Legendary artist, and he who created Oscar winning special effects for Alien, H.R. Giger died yesterday at the age of 74. Giger was at a hospital in Zurich, and died from injuries he sustained in a fall.
While much of his storied career didn't take place in New York City, he did leave an interesting mark here in the 1990s. At the old Limelight (before it became a... mini mall), there was a VIP room designed by Giger. Located in the uppermost chapel of the landmarked church, the Giger Room (not exactly as detailed as Switzerland's Giger Bars) was open from 1998 through 2002. John Norris—who was with MTV at the time—used to patronize the place, and told us this morning:
"It was a really amazing, eye-popping space that I would always make sure I brought friends from out of town. Alien gargoyles, exo-skeletons everywhere, at least one huge painting/tapestery as I recall. Limelight had already been a fun house for years, and keep in mind the Giger Room came about after Alig's arrest and the whole 'Disco 2000' era had died down. I think the Giger Room was Peter [Gatien]'s way of classing up the joint, but by still having an artist who was transgressive and out there represented. And there were commemorative coins! At least for a while. Another chapter in the much-missed Limelight."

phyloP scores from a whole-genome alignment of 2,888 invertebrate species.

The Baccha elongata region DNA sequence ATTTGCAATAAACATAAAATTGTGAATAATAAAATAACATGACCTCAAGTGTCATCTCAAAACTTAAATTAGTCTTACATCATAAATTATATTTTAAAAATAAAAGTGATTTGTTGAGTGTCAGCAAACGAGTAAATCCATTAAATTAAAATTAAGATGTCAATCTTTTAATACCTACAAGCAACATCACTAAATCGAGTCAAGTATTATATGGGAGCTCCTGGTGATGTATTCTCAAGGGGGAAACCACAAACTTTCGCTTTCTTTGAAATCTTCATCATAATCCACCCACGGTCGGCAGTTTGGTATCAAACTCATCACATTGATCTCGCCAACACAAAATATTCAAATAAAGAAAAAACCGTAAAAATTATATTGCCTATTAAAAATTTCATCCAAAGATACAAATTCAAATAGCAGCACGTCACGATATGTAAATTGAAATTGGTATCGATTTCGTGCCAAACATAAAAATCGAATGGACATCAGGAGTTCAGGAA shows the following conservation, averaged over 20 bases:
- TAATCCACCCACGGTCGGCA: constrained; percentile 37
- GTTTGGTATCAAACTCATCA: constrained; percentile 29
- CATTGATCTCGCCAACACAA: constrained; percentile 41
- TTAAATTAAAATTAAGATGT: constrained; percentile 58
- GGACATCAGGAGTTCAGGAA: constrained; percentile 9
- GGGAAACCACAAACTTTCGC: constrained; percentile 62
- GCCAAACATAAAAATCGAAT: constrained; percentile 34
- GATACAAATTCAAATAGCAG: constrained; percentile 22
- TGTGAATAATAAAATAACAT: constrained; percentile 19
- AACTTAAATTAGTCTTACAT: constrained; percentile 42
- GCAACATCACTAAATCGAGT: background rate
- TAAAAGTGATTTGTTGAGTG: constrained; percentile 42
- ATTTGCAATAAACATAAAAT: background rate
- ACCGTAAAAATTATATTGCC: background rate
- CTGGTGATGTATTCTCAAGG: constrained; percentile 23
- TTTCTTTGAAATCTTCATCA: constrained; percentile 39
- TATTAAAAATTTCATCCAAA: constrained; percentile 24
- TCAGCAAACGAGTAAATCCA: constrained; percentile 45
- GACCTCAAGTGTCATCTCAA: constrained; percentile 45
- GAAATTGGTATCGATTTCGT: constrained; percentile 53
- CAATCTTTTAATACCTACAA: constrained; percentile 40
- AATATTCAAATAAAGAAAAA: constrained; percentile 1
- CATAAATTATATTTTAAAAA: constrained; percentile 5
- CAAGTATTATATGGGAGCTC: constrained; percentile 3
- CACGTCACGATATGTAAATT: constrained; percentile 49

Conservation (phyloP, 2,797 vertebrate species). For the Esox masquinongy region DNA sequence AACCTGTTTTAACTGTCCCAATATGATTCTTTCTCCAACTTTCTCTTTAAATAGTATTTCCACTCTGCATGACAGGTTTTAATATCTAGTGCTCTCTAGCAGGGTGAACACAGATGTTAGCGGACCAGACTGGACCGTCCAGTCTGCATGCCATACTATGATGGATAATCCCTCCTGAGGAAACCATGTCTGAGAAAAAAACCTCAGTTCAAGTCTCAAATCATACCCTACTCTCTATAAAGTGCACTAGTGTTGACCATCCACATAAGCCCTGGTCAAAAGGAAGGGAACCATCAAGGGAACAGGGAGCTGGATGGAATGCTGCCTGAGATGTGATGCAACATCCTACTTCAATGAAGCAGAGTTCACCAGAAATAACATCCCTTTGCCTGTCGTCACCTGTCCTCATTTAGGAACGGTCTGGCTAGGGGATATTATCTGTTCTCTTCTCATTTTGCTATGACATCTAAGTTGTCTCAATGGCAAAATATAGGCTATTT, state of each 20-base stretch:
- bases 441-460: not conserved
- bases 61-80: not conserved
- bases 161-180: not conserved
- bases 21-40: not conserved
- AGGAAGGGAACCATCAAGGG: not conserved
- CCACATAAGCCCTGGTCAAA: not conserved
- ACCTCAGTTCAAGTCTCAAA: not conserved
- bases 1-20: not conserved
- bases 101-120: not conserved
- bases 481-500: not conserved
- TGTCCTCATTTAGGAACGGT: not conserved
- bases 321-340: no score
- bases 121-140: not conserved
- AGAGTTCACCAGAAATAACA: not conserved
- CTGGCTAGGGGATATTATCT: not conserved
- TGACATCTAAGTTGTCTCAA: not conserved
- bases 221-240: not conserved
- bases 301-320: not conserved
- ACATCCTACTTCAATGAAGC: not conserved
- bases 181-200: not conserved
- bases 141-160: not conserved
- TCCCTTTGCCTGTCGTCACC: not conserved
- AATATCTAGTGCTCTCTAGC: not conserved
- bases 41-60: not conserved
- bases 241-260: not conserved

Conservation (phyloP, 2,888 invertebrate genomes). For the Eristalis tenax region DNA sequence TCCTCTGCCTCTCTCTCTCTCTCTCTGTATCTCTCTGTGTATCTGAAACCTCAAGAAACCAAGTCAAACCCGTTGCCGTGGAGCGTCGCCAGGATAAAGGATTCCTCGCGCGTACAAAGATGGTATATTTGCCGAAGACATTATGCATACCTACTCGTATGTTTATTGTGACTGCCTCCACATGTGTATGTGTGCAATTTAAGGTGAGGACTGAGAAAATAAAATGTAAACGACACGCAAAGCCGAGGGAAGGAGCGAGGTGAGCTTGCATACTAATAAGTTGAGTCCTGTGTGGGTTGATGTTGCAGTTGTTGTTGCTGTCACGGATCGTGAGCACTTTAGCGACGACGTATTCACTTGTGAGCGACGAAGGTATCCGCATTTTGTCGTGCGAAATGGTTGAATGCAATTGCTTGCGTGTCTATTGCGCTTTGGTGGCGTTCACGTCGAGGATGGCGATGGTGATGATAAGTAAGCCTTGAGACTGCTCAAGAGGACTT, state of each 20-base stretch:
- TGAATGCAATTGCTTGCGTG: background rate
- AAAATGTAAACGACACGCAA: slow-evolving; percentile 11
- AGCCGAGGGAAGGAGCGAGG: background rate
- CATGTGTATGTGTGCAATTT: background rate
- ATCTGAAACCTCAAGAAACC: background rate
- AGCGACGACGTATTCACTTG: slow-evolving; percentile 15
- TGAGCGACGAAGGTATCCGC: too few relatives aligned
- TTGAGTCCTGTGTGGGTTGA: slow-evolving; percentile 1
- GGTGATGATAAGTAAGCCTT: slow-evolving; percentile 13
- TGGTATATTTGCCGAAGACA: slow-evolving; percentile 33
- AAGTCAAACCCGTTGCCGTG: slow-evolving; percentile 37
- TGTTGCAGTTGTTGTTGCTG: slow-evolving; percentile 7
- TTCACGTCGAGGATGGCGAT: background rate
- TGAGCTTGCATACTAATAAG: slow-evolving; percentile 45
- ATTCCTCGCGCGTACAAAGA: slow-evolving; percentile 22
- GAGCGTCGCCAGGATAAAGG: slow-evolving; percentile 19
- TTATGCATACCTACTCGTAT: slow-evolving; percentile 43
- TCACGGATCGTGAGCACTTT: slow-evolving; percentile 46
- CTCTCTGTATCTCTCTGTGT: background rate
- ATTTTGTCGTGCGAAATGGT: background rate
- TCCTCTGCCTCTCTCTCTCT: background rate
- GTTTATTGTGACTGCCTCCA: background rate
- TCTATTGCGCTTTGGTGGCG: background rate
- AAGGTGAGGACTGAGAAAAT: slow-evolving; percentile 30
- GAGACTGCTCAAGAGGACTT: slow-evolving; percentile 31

In 1998 Gatien was indeed trying to rehab the club's reputation, and the NY Times reported that he "spent $1 million so far renovating the church interior—a 'reinvention,' as he calls it"—this included the club's "heavily touted Giger Room," which was still under construction at that time. On Giger's website, the room was referred to as an "installation which included sculptures, functional furnitures pieces, a same-size digital reproduction of 'The Way of the Magician,' plus eight other paintings displayed as rear-illuminated same-size transparencies."
In Clubland, the room was described in all its dark detail: "The controversial Swiss surrealist H.R. Giger designed the upstairs VIP room, festooning the exclusive enclave with disturbing aluminum sculptures that were half science fiction, half demonic. The dark and decadent netherworld of H.R. Giger's imagination found a suitable setting at the Limelight, where the artist hoped to install a permanent New York showroom of work." Alas, it was closed and dismantled in 2002, but you can see some images of it right here, and below:
In 1982, Giger published a book called N.Y. City, which has been described as a "hyper-future architectural vision of New York [with] insanely intricate cityscapes."